If you drop the ball in some way, not only will you lose this chance for new business, but you could also discourage others from referring business to you. Therefore, you must handle these warm leads with extreme care. Here are six key steps to consider as you guide a referral into becoming a real customer.
- Respond quickly. Nothing will stop a referral process faster than slow response and showing a lack of urgency in communication. Lead360 conducted a study of 25 million data points which showed that successful conversion rates are 391% higher when a lead is called back within a minute, 120% within two minutes, 98% within three minutes, 62% in under thirty minutes, and 36% in under an hour. Clearly calling back and following up with referrals quickly is the first and most important part of the process.
- Gather information and qualify. Once contact has been made, it's time to gather any necessary information to make sure there's a good fit between what the referral is looking for and what you can provide. Having relevant, open-ended questions to ask will help you find what you're looking for while at the same time establishing your expertise in helping solve client problems. This is the time to develop insight into the scope of the opportunity and key factors.
- Be the expert. Once you've established that the referral is a good fit for your business, it's time to do your homework. You must spend a little time to learn about the referral's business. The more you learn about what your prospect is looking to solve, the better you can prepare a solution. This in turn will position you as the expert who took the time to present a customized solution when your competitors offered a generic, cookie-cutter bid.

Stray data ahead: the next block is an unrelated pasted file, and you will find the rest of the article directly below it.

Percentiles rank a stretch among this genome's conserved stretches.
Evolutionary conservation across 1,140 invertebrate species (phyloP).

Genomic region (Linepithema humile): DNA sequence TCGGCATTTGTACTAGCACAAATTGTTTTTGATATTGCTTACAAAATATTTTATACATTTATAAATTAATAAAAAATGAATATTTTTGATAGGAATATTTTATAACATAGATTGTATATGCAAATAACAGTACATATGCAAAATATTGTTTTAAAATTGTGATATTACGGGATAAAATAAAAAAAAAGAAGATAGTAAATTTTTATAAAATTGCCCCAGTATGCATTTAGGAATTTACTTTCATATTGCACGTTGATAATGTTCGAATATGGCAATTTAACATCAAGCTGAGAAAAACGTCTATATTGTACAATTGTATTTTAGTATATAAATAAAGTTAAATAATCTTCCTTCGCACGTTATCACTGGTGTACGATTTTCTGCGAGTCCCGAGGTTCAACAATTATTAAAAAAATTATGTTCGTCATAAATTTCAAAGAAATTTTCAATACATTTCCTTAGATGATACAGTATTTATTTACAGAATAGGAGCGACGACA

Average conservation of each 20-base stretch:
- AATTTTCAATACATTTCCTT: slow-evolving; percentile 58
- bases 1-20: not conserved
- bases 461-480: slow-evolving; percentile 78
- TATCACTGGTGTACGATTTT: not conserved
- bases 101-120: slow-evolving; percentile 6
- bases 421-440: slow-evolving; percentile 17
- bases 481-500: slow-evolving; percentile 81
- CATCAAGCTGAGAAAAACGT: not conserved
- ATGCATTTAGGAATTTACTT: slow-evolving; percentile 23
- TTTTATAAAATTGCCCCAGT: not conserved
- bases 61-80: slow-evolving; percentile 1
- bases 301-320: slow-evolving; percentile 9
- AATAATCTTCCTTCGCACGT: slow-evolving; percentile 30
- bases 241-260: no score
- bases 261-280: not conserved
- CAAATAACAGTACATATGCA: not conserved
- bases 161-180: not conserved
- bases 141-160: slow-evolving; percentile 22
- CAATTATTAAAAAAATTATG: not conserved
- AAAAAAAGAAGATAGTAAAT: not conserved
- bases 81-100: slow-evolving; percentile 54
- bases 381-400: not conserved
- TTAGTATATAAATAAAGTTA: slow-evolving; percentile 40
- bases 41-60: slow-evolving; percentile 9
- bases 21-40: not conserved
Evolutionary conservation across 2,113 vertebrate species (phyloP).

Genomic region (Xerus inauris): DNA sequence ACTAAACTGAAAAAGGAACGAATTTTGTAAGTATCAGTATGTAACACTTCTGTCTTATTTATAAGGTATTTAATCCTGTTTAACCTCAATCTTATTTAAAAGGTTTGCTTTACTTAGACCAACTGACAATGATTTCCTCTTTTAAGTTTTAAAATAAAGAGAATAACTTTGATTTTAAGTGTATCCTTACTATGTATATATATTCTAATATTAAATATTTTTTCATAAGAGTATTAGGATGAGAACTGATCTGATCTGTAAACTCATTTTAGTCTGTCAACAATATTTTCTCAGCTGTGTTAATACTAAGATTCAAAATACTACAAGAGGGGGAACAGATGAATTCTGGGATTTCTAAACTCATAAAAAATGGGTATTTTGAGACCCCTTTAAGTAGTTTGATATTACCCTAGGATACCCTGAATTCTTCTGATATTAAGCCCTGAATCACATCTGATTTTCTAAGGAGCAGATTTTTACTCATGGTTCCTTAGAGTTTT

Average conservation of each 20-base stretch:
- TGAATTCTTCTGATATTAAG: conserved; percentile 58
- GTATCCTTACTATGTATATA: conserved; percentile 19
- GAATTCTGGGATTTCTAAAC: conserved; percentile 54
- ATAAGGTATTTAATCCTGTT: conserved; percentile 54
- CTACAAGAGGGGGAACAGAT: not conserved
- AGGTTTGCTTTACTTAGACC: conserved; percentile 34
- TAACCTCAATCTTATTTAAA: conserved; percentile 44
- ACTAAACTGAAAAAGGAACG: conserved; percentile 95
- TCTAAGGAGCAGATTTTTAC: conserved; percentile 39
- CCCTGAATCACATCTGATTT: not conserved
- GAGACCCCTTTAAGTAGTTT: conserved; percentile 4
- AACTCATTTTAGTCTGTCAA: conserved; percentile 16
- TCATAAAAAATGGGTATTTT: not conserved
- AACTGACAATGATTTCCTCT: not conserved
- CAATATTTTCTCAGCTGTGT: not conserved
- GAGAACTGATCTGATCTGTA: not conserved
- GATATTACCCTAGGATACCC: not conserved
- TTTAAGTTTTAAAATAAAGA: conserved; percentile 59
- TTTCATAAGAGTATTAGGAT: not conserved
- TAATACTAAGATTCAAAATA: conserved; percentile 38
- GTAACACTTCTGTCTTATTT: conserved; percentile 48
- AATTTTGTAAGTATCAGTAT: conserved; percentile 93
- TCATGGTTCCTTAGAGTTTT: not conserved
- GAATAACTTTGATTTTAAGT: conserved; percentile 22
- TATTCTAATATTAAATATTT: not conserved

- Make your offer stand out. The best way to make your offer stand out is by adding value. People like to buy, but they don't like to be sold to. You can add value and help your offer stand apart by helping a referral evaluate your capability and see their problem clearer. Relevant, simple, and insightful information that helps your prospect will lead them to buy much more readily than if they feel they are being sold to.
- Create a powerful experience. Turning a referral into a client can be as simple as contacting them quickly with information they're seeking. However, the real secret to make them truly want to do business with you on a consistent basis is to create a "wow" experience. Your "wow" experience doesn't have to be complex. Building it can be as simple as:
- Responding to inquiries within 30 minutes
- Offering a small gift or thank you note for contacting you
- Sending a small gift or thank you to the person who made the referral
- Delivering a professionally prepared, customized solution with clear information
- Following up after the sale to answer any questions
- Being persistent without being a pest
- Use technology. As great as your memory may be, relying on the old pen-and-paper system is just asking for trouble. The way to truly systematize the referral process is by using a CRM system that can help you track your referrals. Determine if the software will help you give the prospects the experience you set in your action plan. But remember that technology can only go so far. Sure, it can help you manage the referrals, but converting those leads into customers takes the human touch that only you can provide.
Turning referrals into customers is not an act of magic or accomplished through luck. It's done by developing an action plan and by implementing the plan. Keep track, stay organized, and monitor the process. Referral marketing can be a gift that keeps on giving, but only if it's treated with the care and respect it deserves.
Monday, August 19, 2013